High performance III-nitride light-emitting diodes for visible light communications and micro-displays

Rights statement
Awarding institution
  • University of Strathclyde
Date of award
  • 2015
Thesis identifier
  • T13941
Qualification Level
Qualification Name
Department, School or Faculty
  • III-nitride micro-pixellated light-emitting diodes (micro-LEDs) are a novel format of light source capable of generating micro-scale, spatially and temporally-controllable light patterns. These devices consist of arrays of LED pixels with diameters in the range of 1 µm to 100 µm and emit light across the ultraviolet-blue-green-red part of the spectrum. In addition, compared with conventional broad-area LED devices, micro-LEDs show improved device performance in many aspects, such as high output power densities and the capability to withstand high injection current densities. For these reasons, micro-LEDs allow the study of interesting LED properties in regimes not accessible to conventional broad-area LEDs and also a wide range of novel LED applications. The research work presented in this thesis focuses on the novel applications of micro-LEDs in visible light communications (VLC) and micro-displays. Due to a reduced current crowding effect and superior thermal management capabilities, micro-LEDs can be driven at very high current densities, resulting in high modulation bandwidths of the devices. For this reason, optical data transmission was demonstrated from individual micro-LED pixels at bit rates of up to 1 Gbit/s using a high-speed probe under a binary amplitude modulation scheme. To make a more practical VLC system, micro-LED devices were integrated with specifically-designed complementary metaloxide-semiconductor (CMOS) electronics, which allow individual micro-LED pixels to be conveniently controlled via a simple computer interface. Such CMOS-controlled micro-LED devices have been demonstrated for data transmission at bit rates of up to 512 Mbit/s by modulating a single CMOS/micro-LED pixel and 1.5 Gbit/s by modulating four CMOS/micro-LED pixels simultaneously. Apart from the application in VLC, CMOS-controlled micro-LED devices can also be used to implement micro-display systems. A colour-tunable micro-display system capable of delivering high-resolution microscale dynamic images and tuning its colour from red to green has been demonstrated based on new LED epitaxial LED structures, micro-LED fabrication, and the CMOS technology. Other work reported in this thesis includes using micro-LEDs for data transmission in plastic optical fibre and investigating the modulation characteristics of colour-converters such as colloidal quantum dots and light-emitting polymer. A detailed study on size-dependent capacitance in III-nitride micro-LEDs, especially the negative capacitance (NC) effect, has also been reported in this thesis. This capacitance research sheds light on the mechanisms underlying the NC effect and is potentially useful for improving the LED performance for VLC and other applications.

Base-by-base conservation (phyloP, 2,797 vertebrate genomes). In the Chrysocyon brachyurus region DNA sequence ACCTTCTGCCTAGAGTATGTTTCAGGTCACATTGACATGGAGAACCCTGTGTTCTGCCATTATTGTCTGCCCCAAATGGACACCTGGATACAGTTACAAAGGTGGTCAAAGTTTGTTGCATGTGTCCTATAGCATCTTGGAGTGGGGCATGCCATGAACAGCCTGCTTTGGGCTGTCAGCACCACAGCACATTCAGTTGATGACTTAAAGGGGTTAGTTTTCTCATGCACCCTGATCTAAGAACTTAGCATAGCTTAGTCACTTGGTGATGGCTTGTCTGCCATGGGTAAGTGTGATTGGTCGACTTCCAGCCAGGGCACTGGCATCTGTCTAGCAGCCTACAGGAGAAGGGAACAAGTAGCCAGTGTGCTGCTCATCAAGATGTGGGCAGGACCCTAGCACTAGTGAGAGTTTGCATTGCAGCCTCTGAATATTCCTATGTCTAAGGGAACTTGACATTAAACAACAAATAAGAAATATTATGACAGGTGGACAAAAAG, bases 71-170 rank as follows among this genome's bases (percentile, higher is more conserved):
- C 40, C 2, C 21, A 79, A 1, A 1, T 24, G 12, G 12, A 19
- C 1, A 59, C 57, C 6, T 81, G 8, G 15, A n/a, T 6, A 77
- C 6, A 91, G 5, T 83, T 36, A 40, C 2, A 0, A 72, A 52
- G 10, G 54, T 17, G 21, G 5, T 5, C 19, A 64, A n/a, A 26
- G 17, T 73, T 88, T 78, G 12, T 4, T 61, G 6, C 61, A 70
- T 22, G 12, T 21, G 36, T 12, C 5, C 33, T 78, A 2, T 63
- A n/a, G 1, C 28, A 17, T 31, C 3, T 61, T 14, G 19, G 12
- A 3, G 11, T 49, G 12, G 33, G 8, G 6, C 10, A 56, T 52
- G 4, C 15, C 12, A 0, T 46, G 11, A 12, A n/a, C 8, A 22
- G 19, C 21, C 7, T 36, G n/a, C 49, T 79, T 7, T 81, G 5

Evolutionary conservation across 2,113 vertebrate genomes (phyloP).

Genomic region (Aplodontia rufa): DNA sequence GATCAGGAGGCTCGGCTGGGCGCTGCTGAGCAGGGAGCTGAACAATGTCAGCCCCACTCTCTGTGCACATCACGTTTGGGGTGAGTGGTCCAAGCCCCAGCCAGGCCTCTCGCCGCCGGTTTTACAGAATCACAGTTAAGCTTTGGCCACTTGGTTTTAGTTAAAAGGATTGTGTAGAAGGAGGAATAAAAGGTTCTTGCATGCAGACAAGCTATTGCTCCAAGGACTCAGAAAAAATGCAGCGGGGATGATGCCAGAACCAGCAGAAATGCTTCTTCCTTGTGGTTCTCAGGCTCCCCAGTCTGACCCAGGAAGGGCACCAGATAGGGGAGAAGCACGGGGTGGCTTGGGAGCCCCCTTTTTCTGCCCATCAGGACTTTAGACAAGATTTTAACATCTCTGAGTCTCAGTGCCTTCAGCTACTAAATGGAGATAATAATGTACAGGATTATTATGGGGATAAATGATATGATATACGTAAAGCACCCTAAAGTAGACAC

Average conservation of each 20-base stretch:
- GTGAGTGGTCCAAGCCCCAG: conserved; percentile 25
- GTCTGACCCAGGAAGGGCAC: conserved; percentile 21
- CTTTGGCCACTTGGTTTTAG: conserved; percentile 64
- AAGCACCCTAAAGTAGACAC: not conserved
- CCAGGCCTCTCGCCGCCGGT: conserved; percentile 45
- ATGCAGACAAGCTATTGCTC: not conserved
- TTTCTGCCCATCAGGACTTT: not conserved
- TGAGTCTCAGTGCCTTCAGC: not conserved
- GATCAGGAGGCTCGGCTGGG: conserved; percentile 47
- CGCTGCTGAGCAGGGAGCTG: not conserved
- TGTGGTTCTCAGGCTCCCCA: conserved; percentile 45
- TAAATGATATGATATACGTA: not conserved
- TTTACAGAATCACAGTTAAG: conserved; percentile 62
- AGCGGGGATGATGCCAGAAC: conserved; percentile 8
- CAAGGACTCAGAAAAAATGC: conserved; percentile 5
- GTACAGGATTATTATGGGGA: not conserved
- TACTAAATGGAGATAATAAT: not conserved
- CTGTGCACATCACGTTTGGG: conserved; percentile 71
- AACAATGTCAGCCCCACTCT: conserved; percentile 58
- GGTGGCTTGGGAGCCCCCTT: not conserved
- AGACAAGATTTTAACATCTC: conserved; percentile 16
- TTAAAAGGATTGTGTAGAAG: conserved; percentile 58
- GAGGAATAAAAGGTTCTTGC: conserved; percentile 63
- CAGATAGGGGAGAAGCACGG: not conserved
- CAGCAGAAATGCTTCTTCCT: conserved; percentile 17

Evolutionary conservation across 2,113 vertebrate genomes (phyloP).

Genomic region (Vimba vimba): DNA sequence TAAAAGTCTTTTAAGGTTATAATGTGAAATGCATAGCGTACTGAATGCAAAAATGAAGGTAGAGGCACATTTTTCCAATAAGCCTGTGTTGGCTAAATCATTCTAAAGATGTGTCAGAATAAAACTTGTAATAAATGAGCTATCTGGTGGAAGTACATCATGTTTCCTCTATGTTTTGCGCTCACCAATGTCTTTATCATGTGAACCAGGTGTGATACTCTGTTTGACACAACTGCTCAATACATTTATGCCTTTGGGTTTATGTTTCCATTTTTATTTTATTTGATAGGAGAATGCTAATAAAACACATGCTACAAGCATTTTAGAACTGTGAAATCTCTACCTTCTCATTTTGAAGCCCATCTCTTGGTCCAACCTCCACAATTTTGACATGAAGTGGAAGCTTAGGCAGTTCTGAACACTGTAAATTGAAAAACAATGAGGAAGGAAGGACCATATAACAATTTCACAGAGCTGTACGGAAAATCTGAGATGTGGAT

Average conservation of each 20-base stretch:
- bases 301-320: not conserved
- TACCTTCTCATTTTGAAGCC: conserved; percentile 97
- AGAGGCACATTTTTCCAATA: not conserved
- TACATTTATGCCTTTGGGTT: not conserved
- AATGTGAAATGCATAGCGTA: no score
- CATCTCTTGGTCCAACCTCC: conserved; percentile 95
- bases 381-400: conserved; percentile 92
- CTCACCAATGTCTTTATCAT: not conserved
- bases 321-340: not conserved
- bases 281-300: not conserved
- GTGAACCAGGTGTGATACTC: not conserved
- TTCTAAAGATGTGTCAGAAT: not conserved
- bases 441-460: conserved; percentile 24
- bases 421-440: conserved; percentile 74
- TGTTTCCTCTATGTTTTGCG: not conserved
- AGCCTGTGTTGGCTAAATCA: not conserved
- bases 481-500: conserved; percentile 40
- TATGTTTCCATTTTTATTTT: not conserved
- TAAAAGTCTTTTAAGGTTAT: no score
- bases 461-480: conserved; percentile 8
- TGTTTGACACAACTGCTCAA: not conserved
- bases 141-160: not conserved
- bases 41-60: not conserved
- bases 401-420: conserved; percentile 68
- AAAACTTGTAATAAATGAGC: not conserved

Resource Type
Date Created
  • 2015
Former identifier
  • 1043181